What my brain matter is currently perplexing (thoughts on): Gameplay in service to Aesthetics

Last night I felt the urge to play a game with a deep melee combat system, something like arkham city though I didn’t feel like playing an arkham game, so I fired up Steam and downloaded the demo for sleeping dogs. For the last few years whenever I had a conversation about sandbox games, with everyone from my closest casual gaming friends to the rare cases when I got to talk to actual game designers, Sleeping Dogs would always be mentioned as a passing fancy, a great game that was a pleasant experience when your were playing it but slips away when you put down the controller. This intrigued me and so I started up the demo and skipped the cutscenes, I wanted nail-biting, heart pounding, fast paced action and that’s what I got; You start off dropped into a representation of inner Hong Kong at night and then as you turn a corner BAM! your chasing a guy down the populated streets of Hong Kong, jumping over railings, crash landing through a glass roof and landing on some poor street venders stand. You then chase your target onto the roof of a small building and your target instructs a small group of goons to attack you and then the combat begins:

From a glance Sleeping dogs combat seems almost identical to that of the arkham games with a bit of assassin’s creed present through the ability to grab, though the game refers to it as grappling; there’s a button to counter attacks, a button for the aforementioned grappling that can lead to environmental kills and a button for light attacks that doubles as a heavy attack button if you hold it down long enough. But this isn’t what interested me, what interested me was what happened when I missed a goon. Now if you don’t know what type of a game Sleeping Dogs is; it’s a third-person sandbox crime game that draws inspiration from martial arts and triad movies and this is were the gameplay serves the aesthetics the game is aiming for i.e. a martial arts cop thriller centred around the triads. When I pressed the button to attack the one of the gang members Wei, the player character, did a round house kick that missed the goon I was aiming for but instead of the goon continuing his approach he shot back and dodged my kick. This immediately reminded me of the famous corridor scene from the movie Oldboy (the original movie from 2003) in which Dae-Su, the movies protagonist, engages in a brutal 20 to 1 fight against a group of goons. Dae-Su is repeatedly beaten, repeatedly misses when he puches the gang members and repeatedly looks for small gaps between attacks to catch his breath. The scene is tightly choreographed, and while not the insane perfect attacks of Jet-li, the fight has a realistic weight to it as Dae-Su scrambles to beat the 20 goons.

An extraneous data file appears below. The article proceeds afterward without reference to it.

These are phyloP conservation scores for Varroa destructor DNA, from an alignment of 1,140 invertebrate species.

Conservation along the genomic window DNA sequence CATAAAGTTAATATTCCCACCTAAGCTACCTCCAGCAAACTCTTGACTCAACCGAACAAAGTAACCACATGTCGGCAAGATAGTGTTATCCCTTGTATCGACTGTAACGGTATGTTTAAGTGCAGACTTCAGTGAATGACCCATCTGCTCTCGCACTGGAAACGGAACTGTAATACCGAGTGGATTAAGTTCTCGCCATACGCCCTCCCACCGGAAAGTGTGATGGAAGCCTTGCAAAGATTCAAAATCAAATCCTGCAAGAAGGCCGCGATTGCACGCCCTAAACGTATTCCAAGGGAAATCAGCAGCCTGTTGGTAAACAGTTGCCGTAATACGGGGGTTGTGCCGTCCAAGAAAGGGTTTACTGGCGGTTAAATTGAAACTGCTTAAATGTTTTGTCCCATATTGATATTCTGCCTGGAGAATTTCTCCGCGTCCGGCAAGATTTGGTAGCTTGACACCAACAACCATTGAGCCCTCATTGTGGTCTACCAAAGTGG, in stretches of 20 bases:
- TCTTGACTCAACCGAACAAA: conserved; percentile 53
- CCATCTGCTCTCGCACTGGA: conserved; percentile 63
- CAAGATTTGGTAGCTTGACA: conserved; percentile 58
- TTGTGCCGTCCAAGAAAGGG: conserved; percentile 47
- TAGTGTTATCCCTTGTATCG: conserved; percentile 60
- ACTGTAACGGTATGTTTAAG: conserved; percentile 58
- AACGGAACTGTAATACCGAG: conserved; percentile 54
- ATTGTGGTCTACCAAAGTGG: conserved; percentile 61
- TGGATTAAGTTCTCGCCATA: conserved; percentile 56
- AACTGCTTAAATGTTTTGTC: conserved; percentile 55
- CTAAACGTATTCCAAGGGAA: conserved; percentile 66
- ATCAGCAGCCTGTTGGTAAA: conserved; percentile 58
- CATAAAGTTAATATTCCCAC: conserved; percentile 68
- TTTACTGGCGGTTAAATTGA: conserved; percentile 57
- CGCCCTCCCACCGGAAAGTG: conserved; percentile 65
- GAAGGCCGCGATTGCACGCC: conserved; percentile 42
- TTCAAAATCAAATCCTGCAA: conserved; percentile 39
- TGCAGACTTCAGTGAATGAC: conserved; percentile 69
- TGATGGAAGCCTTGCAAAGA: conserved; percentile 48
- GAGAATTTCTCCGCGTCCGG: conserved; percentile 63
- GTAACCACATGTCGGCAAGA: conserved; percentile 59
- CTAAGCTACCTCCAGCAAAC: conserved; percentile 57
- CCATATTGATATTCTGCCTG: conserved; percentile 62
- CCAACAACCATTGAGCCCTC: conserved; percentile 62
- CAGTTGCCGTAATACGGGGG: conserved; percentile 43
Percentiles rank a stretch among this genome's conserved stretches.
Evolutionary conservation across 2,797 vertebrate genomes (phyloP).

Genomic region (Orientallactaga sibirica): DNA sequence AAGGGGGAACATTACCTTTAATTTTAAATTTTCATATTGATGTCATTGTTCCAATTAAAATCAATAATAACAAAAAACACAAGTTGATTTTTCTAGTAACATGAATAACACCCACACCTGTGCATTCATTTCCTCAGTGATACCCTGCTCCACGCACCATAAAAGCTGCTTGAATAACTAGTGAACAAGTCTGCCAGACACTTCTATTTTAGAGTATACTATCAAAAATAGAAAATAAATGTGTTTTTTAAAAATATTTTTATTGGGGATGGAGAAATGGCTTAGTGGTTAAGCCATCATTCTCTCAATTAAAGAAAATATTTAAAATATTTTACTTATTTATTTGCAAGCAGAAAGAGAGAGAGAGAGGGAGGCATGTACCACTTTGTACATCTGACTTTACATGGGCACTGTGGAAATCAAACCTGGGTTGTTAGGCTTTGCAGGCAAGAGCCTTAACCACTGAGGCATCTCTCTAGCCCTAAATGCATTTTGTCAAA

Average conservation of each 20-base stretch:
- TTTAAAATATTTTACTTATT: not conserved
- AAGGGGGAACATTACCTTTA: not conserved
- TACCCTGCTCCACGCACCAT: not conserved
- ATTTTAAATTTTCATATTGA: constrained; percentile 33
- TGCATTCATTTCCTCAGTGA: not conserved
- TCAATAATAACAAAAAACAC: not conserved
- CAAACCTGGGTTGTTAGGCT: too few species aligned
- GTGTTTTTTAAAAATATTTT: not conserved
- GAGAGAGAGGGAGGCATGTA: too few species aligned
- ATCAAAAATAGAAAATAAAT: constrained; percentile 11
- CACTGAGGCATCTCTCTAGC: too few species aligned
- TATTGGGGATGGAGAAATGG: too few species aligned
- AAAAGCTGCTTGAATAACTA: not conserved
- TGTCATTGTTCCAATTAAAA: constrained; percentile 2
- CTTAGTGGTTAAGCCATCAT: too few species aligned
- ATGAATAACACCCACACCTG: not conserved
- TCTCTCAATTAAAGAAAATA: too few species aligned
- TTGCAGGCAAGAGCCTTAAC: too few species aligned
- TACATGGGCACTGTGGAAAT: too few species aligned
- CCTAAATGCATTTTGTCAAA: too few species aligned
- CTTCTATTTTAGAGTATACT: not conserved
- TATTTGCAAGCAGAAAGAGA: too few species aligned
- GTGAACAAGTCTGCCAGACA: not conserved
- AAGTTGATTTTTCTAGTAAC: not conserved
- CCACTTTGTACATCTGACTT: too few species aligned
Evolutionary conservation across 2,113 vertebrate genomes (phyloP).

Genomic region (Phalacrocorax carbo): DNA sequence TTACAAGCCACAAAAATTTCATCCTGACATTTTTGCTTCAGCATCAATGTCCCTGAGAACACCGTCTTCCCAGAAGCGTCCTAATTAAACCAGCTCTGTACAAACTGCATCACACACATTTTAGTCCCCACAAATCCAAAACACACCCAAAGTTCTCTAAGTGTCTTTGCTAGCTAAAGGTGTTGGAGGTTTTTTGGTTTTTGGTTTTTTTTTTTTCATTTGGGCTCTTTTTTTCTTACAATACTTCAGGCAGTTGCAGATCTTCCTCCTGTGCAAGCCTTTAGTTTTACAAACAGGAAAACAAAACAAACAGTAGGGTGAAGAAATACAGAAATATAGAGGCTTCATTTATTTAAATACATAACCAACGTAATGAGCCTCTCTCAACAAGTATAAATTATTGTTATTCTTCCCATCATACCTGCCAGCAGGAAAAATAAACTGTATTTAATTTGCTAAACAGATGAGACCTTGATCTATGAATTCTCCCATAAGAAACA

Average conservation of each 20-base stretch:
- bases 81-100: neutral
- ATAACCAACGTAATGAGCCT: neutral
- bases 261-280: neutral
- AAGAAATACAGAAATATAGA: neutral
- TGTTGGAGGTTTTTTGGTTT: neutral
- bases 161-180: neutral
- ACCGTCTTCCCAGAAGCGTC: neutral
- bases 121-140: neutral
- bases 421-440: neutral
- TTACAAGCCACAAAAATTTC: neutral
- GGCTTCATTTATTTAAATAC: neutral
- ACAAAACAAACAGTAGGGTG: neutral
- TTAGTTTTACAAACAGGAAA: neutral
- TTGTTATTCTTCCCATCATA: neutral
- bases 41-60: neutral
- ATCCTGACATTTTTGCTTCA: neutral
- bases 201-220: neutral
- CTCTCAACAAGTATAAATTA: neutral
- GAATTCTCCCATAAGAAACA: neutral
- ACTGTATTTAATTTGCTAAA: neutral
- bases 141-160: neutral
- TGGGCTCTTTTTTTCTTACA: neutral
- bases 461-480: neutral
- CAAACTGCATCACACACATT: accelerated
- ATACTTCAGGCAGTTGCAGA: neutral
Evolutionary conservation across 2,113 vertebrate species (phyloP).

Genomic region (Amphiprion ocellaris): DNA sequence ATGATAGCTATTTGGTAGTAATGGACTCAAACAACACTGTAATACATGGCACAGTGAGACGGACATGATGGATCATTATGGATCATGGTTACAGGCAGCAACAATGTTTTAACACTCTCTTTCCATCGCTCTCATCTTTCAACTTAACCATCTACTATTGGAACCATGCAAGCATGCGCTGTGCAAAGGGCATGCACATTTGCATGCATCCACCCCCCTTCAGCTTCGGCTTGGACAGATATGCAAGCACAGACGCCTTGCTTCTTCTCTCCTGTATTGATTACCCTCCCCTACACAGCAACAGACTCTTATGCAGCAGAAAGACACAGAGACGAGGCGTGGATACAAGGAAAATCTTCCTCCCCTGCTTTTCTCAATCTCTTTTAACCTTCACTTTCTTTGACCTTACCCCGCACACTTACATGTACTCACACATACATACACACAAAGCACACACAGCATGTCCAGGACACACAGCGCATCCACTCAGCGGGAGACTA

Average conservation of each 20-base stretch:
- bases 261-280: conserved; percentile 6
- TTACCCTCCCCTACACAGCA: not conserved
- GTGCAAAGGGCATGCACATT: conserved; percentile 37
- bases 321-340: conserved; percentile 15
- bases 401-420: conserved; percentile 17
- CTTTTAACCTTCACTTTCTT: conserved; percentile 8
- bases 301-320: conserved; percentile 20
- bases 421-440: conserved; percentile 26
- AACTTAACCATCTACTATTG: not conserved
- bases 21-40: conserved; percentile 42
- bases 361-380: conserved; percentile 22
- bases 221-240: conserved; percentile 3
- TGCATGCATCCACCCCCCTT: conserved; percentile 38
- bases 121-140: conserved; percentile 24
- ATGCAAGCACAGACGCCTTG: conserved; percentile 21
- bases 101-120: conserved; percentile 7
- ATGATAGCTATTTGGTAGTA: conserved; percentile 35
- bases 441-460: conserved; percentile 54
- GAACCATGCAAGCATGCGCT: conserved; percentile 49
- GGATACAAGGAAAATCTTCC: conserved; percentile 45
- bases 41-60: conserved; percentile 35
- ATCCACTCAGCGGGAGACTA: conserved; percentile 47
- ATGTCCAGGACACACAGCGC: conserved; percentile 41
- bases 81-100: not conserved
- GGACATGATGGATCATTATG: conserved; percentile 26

Back to the game though: by all means I had just screwed up; I had lost my combo, another gang member hit me as I didn’t have time to counter and I had to now get back into the sway of combat but I didn’t feel as though I messed up. Let me explain by comparing what happened in Sleeping Dogs to a similar experience in Arkham City: In Arkham City when you miss a goon, whether they were out of reach or you were in the wrong direction, Batman doesn’t do the same attack like he would if he had hit a goon; he does a weird little right hook accompanied by a slight lunge forward. When this happens you loose your combo, a goon hits you as you didn’t have time to counter and you have to get back into the sway of combat and all in all you feel as though you messed up. One big reason for this is the sound used when batman misses and losses a combo; the combo meter in the game takes up a fair amount of the top left of the screen and is accompanied by flashing particle effects that change colour depending on how many hits you’ve strung together. When you lose the combo a farley loud sound is played like a machine being powered down and the combo meter falls from the screen in bright lights and for me took me out of the experience and broke my immersion; Your Batman! Batman doesn’t miss, Batman doesn’t get hit by some low level goon and stumble backward into a wall. The game let’s you know you’ve messed up.